Gear Up for Change – Technology is Your Panacea!

March 28, 2010

The Legal Services Act 2007 is set to herald irrevocable change in the legal sector. Driven primarily by the objective of putting the consumer first, these reforms will lay the foundations for a new class of legal services providers as a result of the introduction of Alternative Business Structures (ABS). From 2011 this Act will allow any organisation including supermarkets to own law firms or offer legal services directly to their customers. Only recently, the Legal Services Board has confirmed that the first ABSs will be ready to do business by October 2011. No doubt, this will result in a new level of price competitiveness in the market for legal services.    

This regulation-driven change, coupled with the aftermath of the recession, means that practices will need to devise new ways of conducting business and staying competitive. The statistics on the state of the legal sector over the last two years is alarming. A report in The Times in 2009 said that as many as 10,000 lawyers could be out of work in the UK in the next two years as the legal business faces its worst slump in decades. Further, a reduced legal services market has not only led to a substantial drop in partner hourly rates with some legal practices claiming a decrease of almost a third, but has also initiated the argument for a move to a fixed fee model.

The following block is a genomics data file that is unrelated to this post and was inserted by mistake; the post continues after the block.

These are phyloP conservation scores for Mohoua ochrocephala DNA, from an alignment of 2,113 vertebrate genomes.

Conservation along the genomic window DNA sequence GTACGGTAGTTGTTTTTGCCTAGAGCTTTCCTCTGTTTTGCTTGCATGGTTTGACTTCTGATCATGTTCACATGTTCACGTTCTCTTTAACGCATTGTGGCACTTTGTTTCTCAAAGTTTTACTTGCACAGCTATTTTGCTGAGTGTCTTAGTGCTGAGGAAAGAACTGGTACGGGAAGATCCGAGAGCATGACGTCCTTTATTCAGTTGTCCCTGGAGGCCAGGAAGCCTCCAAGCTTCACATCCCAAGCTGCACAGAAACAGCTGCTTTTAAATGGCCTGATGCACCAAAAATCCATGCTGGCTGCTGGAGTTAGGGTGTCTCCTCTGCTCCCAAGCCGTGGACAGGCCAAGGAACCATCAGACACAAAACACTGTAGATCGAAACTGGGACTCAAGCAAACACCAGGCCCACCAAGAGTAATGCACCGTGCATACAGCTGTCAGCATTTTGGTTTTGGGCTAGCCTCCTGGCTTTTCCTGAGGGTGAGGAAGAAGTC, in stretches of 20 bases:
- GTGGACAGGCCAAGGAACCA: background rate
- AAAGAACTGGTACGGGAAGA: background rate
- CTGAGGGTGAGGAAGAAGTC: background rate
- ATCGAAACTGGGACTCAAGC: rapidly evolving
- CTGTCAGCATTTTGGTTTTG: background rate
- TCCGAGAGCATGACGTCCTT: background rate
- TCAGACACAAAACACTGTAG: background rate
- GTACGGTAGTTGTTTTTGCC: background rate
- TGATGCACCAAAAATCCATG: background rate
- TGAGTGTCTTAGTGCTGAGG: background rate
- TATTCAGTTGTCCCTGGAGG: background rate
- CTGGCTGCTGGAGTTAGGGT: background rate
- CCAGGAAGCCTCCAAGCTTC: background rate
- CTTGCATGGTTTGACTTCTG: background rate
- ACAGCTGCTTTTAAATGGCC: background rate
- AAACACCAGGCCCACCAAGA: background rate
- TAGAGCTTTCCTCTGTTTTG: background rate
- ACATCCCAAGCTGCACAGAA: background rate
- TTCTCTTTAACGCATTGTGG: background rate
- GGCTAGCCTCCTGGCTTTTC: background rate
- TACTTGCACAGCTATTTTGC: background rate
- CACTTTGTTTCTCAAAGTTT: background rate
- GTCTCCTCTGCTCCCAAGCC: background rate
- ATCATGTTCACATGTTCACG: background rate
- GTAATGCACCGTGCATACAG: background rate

This begs the question – how will legal practices deliver a high standard of professional customer service in the face of reduced headcount, increased competition, falling fee levels and a move to a fixed income business model?  

Operational efficiency is the need of the hour

The writing is on the wall – firms need ‘to do more with less’. Today, they are left with no option but to embrace client-centric strategies in order to deliver on the specific needs of their customers and provide services that are superior compared to their competition, whilst simultaneously controlling spend and costs.  

A tried and tested way of achieving operational efficiency which has an impact on the bottom line is by streamlining and automating the underlying business processes. Business process automation essentially involves taking existing processes and making them more efficient by applying business rules and underpinning them with a technology solution.  

This approach will also enable legal practices to take advantage of the new business opportunities that come their way in a recovering economy. For instance, the reforms under the Legal Services Act 2007 will allow legal firms to receive inward investment from other sources including national and international businesses, giving them the opportunity to meet their business growth targets. A streamlined and efficient business will be perceived as an attractive business to potential investors.